Bora Bora Fishing

It’s a well-known fact that if you want to catch fish you need to know how to find them, and to find the fish, you need to find the birds.  Birds have a great view from up above and have superior eyesight that helps them spot balls of baitfish.  When you see birds circling and diving in an area, you can be sure fish are there!  Finding diving birds means finding fish.

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As we approached our last days in Bora Bora, I decided to take the plunge and hire out a 4 hour lagoon fishing excursion through the resort.  The calmer waters of the lagoon allow for excellent light tackle trolling.  A variety of fish can be caught from the lagoon, including jacks, barracuda, snappers, grouper and blue fin trevally.

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I missed one nice hook set and didn’t see much action after about an hour trolling the lagoon.  Thirty minutes later, we were out in the deep blue South Pacific.  Almost immediately, we noticed a very large concentration of birds.  Had to be hundreds of them, circling, diving and feasting.  The deckhand quickly readied the lures and our lines were soon in the water.

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Skirted trolling lures we used.  Today they were hungry for pink and black.

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Spearfishing is huge in French Polynesia.  We saw quite a few that day.  Here is a great story on Heimata Drost, a 31 year-old Tahitian spearfisherman.

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For the next 2 hours, it was on.  Fish after fish, all baby tuna (bluefin and yellowfin) were boated and iced.  It’s amazing how powerful these fish are.  What a fight.  I can still hear those screaming reels in my sleep.

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My first catch of the day.  Baby bluefin tuna.  What a blast!  Tuna have pretty good eyesight so we used fluorocarbon leaders to reduce visibility.

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Fifteen minutes later, another screaming reel.  Fish on.  Tuna tend to use their weight and muscle to stay down.  These fish can put up one heck of a fight.

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My first yellowfin tuna.  I felt sad watching this little guy take its last breath.  Yellowfin tuna (Ahi in Hawaiian) are quite tasty and are probably the most commonly caught offshore gamefish.  Like all tuna they pull hard for their size.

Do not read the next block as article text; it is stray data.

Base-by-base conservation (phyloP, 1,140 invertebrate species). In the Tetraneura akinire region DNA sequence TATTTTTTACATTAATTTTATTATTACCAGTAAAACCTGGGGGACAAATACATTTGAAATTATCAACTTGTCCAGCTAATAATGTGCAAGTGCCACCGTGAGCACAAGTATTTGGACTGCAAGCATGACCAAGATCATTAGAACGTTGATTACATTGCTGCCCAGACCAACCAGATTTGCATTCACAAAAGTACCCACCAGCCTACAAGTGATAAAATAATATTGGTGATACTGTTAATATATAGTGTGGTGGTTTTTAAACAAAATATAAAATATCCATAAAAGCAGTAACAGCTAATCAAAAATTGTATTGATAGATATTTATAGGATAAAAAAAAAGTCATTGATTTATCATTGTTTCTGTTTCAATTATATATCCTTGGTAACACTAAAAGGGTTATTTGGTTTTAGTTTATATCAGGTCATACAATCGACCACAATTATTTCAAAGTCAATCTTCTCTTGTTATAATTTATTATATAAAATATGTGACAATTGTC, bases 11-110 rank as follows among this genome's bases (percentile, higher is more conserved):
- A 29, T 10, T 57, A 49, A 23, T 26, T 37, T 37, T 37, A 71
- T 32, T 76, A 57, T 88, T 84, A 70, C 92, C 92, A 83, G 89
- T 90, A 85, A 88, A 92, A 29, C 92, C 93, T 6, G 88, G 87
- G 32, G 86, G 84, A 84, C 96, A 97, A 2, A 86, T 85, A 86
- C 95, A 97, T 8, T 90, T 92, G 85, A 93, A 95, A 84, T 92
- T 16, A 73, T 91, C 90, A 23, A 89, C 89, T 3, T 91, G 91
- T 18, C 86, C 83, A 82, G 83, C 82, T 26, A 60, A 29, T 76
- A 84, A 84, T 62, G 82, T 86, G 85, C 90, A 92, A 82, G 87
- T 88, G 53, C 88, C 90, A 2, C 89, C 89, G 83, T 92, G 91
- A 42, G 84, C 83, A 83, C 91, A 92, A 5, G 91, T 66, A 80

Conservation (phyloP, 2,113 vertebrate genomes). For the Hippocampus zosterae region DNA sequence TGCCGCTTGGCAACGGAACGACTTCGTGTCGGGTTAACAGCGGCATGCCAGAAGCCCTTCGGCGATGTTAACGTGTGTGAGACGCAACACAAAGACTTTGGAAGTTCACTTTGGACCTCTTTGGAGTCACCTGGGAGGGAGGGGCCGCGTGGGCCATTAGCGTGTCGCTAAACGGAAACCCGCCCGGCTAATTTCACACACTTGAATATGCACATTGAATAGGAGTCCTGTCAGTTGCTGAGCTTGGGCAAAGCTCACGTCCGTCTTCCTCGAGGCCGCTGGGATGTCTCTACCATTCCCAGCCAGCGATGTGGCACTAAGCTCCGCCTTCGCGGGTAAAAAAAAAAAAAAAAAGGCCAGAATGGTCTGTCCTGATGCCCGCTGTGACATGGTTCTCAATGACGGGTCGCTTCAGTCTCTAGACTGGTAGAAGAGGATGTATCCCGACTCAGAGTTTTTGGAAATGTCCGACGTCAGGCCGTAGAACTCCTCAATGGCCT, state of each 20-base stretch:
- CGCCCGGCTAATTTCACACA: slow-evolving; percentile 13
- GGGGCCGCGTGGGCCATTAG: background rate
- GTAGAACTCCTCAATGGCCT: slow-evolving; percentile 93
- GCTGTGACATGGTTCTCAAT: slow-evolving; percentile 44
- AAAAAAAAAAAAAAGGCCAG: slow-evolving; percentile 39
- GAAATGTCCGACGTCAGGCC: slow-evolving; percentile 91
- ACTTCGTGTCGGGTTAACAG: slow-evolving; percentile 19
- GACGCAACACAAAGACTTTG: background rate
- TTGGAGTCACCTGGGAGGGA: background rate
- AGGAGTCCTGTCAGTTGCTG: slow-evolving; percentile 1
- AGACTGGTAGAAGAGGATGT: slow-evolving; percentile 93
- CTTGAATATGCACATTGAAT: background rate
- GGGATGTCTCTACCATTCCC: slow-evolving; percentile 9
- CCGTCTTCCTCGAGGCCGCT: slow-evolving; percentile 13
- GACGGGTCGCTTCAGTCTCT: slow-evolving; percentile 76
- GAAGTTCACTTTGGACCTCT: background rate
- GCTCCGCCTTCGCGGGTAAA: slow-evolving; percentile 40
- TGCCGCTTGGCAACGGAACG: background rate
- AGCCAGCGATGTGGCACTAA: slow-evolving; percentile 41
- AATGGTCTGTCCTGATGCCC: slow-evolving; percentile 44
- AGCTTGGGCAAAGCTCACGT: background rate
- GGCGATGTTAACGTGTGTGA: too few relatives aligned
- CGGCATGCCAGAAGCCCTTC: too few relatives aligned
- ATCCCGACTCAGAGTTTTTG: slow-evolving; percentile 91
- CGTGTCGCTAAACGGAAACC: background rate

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After 2 hours of non stop action, the birds did eventually move on and the fishing shut off.  Time to head back.  On our way in, we found what appeared to be either bottlenose dolphin, pilot whales or false killer whales.

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Not sure exactly what they were but they were cool to see.  This guy was real curious and came very close to our boat.

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Tails up

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Nine total fish caught, not a bad day.

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The guides were both super cool guys who love to fish.  I can’t remember their names.  Not only did they make money on my excursion fee but they also made a few hundred bucks or so with the tuna meat.

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The tuna weren’t huge by any means, but all saltwater fisherman know that pound for pound, tuna is one the hardest fighting fish in the salt.

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Kissing the torpedo!

Of the 9 total tuna, I kept 1; the smallest bluefin.  We put it on ice and hand delivered it to the resort’s chef, who spoke with a heavy Australian accent, which makes this story even more cooler.  He willingly agreed to serve it to us for dinner that night.  How cool is that.  I have never caught a saltwater fish and had it ready for dinner on the same day.  After a hot shower, my wife and I headed to the main restaurant on the resort for dinner.

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First up the appetizer.  Bluefin tuna, sashimi style with wasabi, ginger and cole slaw.  My wife was a little hesitant but I dove right in.  Simply amazing, even more amazing knowing I caught this tuna just 2 hours ago.

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Main entrée, same bluefin tuna, seasoned and grilled.  I have to be honest, this came out a little dry and I enjoyed the sashimi more than this.  Still amazing nonetheless.

 

Thank you all for taking the time and reading my stories.  I already miss Tahiti.

2 comments

  1. Pete says:

    Nice report and congrats on your catch. Hate to break it to you but those were not baby bluefins, they were skipjack tuna, you can tell by the bands that run across the belly. Still good eating and they fight well on light tackle.

    Like

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